(MERIDIAN) - Rather than do a research paper, Tina Ladner, an adjunct professor in criminology at Mississippi State University-Meridian, thought her students could do something bigger: a victim services fair that put more than a dozen organizations under one roof.
Ladner, who works full time with the department of corrections as a director of electronic monitoring, teaches this semester course on victimology.
"And as we started talking about the different types of victims, I realized that there's only so much they can learn from a book or from watching TV," Ladner said. "I wanted to give them a chance to see their career in the field."
In addition to Weems Community Mental Health Center, Care Lodge and Wesley House, Soldier On, an organization for homeless veterans and mental health services such as East Mississippi State Hospital and Pine Grove appeared at Tuesday's fair.
"Being a victim, even though you didn't choose it, it changes your life. It changes how you carry on with your life," Ladner said. "Even working in corrections, something people don't realize is that the people who are incarcerated were sometimes victims themselves."
While community members could browse through the booths, vendors said they used the fair as an opportunity to network and connect.
"One of the reasons our organization thought this was important was it gives us a chance to meet each other," Stacie Sharp, an outreach specialist with Soldier On, said. "Even though we might work with similar populations, we might not know about each other."
Sharp, meeting with Maya Edwards, of the Attorney General's Bureau of Victim Assistance, said, as an example, if Edwards had a victim from another violent crime who happened to be a veteran, Edwards could reach out to Soldier On for additional resources.
"This program takes in someone who is in danger of homelessness, whether they're on the streets or just received an eviction notice," Sharp said. "And the case manager finds them somewhere to live... sometimes, with landlords, just knowing that somebody is in (the veteran's) corner gives us a little bit more time to take care of everything."
Edwards, agreed on the need for collaboration.
"We call ourselves the best-kept secret but we don't want to be a secret," Edwards, a victim advocate, said. "A lot of times, people don't know we exist and that's why things like this are important."
Edwards' organization provides assistance to victims of violent crimes in two ways: financially and by walking them through the justice system.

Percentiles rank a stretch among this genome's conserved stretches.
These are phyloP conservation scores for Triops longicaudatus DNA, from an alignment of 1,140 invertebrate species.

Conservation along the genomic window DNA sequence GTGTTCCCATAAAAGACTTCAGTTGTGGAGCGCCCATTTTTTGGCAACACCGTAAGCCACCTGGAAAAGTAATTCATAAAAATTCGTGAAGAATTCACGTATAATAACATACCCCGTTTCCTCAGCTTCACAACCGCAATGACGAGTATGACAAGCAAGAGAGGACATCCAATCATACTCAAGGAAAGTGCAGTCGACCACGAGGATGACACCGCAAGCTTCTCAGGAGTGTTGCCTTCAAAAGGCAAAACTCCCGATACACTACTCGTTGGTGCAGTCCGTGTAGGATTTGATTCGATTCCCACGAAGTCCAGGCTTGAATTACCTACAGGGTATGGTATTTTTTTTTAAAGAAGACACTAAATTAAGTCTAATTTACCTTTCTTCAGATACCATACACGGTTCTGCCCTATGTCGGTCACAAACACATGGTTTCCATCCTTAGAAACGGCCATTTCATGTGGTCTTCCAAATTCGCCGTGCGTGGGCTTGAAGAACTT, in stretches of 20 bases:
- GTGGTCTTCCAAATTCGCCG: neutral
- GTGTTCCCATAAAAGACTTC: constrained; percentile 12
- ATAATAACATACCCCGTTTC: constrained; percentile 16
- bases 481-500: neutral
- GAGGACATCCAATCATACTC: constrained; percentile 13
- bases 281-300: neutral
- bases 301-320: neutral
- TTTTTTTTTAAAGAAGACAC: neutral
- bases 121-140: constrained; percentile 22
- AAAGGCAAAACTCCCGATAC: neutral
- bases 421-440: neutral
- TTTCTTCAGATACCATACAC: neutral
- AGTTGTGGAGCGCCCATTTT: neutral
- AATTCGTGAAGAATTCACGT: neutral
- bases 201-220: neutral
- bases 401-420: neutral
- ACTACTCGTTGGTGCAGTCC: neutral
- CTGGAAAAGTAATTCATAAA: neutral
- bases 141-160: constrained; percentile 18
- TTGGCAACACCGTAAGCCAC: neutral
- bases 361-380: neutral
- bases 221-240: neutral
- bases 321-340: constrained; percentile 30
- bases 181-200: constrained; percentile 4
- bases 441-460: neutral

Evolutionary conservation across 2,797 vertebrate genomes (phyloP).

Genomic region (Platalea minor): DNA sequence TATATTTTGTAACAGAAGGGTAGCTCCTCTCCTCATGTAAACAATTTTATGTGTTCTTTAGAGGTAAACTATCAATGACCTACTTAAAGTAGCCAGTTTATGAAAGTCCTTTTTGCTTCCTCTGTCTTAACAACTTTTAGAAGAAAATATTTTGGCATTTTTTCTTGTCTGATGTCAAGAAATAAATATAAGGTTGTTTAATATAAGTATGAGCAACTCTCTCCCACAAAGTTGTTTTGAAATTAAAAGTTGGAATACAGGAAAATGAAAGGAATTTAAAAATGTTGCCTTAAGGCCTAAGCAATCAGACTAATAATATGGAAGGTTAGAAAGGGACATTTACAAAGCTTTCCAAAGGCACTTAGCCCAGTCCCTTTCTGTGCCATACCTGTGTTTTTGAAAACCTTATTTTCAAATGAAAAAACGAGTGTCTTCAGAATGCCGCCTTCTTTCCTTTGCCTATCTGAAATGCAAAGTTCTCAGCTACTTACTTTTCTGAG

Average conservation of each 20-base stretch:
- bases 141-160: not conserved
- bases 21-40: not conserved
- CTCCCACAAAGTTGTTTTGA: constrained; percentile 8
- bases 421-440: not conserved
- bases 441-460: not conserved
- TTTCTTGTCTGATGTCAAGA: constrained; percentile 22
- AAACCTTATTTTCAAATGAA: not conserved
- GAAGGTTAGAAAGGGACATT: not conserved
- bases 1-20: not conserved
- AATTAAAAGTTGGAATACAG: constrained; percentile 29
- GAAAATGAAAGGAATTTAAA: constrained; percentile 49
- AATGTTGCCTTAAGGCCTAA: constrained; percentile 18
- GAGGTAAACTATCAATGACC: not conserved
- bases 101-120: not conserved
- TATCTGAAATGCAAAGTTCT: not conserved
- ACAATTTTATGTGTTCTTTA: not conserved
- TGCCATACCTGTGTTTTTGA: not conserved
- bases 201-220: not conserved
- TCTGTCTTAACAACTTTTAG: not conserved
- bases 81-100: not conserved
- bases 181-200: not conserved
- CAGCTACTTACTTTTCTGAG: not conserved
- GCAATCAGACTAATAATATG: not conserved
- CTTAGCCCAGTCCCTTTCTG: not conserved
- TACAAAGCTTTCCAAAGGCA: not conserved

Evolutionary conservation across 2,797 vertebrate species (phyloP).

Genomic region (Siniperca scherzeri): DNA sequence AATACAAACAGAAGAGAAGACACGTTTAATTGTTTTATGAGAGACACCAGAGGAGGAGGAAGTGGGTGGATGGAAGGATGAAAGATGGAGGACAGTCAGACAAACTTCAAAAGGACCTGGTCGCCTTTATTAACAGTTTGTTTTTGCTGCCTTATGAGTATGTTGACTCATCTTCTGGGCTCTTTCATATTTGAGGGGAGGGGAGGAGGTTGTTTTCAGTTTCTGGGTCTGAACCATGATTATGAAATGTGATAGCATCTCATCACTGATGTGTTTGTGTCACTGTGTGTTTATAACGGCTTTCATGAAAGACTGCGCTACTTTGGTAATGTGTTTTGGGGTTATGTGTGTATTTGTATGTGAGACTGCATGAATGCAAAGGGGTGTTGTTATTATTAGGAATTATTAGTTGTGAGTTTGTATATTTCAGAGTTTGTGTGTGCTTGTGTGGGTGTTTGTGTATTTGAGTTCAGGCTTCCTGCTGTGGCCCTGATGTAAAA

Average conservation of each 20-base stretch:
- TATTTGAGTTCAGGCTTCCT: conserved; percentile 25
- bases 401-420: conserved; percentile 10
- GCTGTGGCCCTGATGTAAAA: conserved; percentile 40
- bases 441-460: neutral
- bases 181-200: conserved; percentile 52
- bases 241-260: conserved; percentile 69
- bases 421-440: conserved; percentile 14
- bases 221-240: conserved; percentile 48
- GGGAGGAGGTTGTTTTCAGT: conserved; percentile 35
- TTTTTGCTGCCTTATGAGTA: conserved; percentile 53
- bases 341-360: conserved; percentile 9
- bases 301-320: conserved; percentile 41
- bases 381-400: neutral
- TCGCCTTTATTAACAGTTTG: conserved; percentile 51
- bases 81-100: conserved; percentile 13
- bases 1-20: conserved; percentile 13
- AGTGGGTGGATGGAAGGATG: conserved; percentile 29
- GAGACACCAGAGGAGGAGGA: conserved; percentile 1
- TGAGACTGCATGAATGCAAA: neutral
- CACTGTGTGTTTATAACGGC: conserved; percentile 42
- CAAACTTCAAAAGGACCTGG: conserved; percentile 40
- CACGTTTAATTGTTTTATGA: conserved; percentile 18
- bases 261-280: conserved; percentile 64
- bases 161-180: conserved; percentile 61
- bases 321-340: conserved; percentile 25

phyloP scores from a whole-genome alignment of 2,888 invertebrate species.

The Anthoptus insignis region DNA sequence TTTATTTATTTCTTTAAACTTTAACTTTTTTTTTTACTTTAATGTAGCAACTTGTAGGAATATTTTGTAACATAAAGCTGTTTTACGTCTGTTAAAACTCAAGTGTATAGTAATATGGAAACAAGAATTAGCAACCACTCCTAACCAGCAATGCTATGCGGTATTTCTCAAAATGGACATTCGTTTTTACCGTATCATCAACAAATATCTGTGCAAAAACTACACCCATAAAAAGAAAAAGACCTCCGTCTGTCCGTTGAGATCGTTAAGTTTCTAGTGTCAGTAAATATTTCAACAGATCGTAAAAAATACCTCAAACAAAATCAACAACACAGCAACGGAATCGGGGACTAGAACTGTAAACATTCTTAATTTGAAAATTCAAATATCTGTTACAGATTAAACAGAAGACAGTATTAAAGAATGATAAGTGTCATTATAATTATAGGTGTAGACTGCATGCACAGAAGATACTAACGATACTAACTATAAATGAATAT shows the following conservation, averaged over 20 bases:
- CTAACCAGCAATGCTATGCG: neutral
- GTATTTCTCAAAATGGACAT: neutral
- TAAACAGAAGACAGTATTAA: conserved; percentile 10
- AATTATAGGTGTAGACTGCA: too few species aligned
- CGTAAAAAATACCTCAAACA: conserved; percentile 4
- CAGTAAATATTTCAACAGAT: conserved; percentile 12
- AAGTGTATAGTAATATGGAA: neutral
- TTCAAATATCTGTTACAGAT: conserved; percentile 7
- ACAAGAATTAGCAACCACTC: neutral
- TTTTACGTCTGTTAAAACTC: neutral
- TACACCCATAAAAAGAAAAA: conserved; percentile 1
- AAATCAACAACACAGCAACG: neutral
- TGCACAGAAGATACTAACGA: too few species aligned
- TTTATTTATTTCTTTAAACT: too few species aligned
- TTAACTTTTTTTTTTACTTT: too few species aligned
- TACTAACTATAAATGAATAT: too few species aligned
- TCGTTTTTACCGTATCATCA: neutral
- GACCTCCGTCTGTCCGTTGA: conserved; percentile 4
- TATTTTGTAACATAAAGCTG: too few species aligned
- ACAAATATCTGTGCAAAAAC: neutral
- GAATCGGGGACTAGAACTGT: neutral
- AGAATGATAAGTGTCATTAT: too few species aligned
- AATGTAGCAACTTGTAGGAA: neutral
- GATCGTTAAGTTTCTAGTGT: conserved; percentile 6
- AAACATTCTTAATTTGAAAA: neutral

"No one plans to be put in that situation. People think, 'Where do I go? Who do I turn to?' " Edwards said. "We can give them case updates, explain the process and make sure they know that they have rights and that those rights are protected."
Throughout the fair, from 10 a.m. to 3 p.m., Phillip Hendricks, a narcotics commander in Hattiesburg, taught self defense, demonstrating with Mason Kieter, a student in Ladner's victimology class.
"The most important thing is situational awareness," Hendricks said. "Paying attention to your surroundings."
Hendricks said he taught self defense classes, focusing on aggressive behaviors such as choking and grabbing.
"A lot of times, if someone gets in a bad situation or an abusive situations... people will freeze up and not know what to do," Hendricks said. "Practice makes perfect."
As a demonstration, Hendricks made his hand into a fist, poking one knuckle out as a protrusion to hurt the attacker. If someone attempted to choke him from the front, Hendricks used this fist to hit the attacker's hands and try to break the grip.
Whereas if someone attacked to choke him from behind, Hendricks tucked his chin underneath the attackers hands, which prevented his attacker from choking him.
"Some people might not want to do this, but then you should bite down hard on their hand," Hendricks said.
Hendricks also suggested backward jabs with elbows and going limp through the attacker's hands.
The fair ended with a victim's impact panel, giving attendees an idea of how violent crimes affect those left behind.
Toni Kersh's daughter, Kaelin Kersh, died two days after graduating from Mississippi State University on May 5, 2017. A state trooper going 100 mph without their lights or sirens hit the car Kaelin Kersh was in, Toni Kersh said.
In response, Toni Kersh pushed her local legislators to create a law, HB 1202 known as the "Kaelin Kersh Act" to require emergency vehicles to use their lights and sirens when traveling at 30 mph over the posted speed limit.
"Her legacy lives through (her family)" Toni Kersh said. "This law couldn't save Kaelin, but hopefully with this law in place we will save more Kaelins."
In honor of Kaelin Kersh's 23rd birthday, her mother decided to face the crowd at the victim's fair and give a voice to her daughter. Though Kaelin Kersh might be the victim of that accident, Toni Kersh sees it as her duty to carry on Kaelin Kersh's memory: her desire to pursue nursing, academic honors, track career and constant smile.
"This was the right thing to do; so her legacy doesn't die at Mayhew Road and Highway 82," Toni Kersh said. "This isn't a job you'll ever think you have to have."
Story by Whitney Downard - The Meridian Star; Photo by Lisa Sollie - MSU-Meridian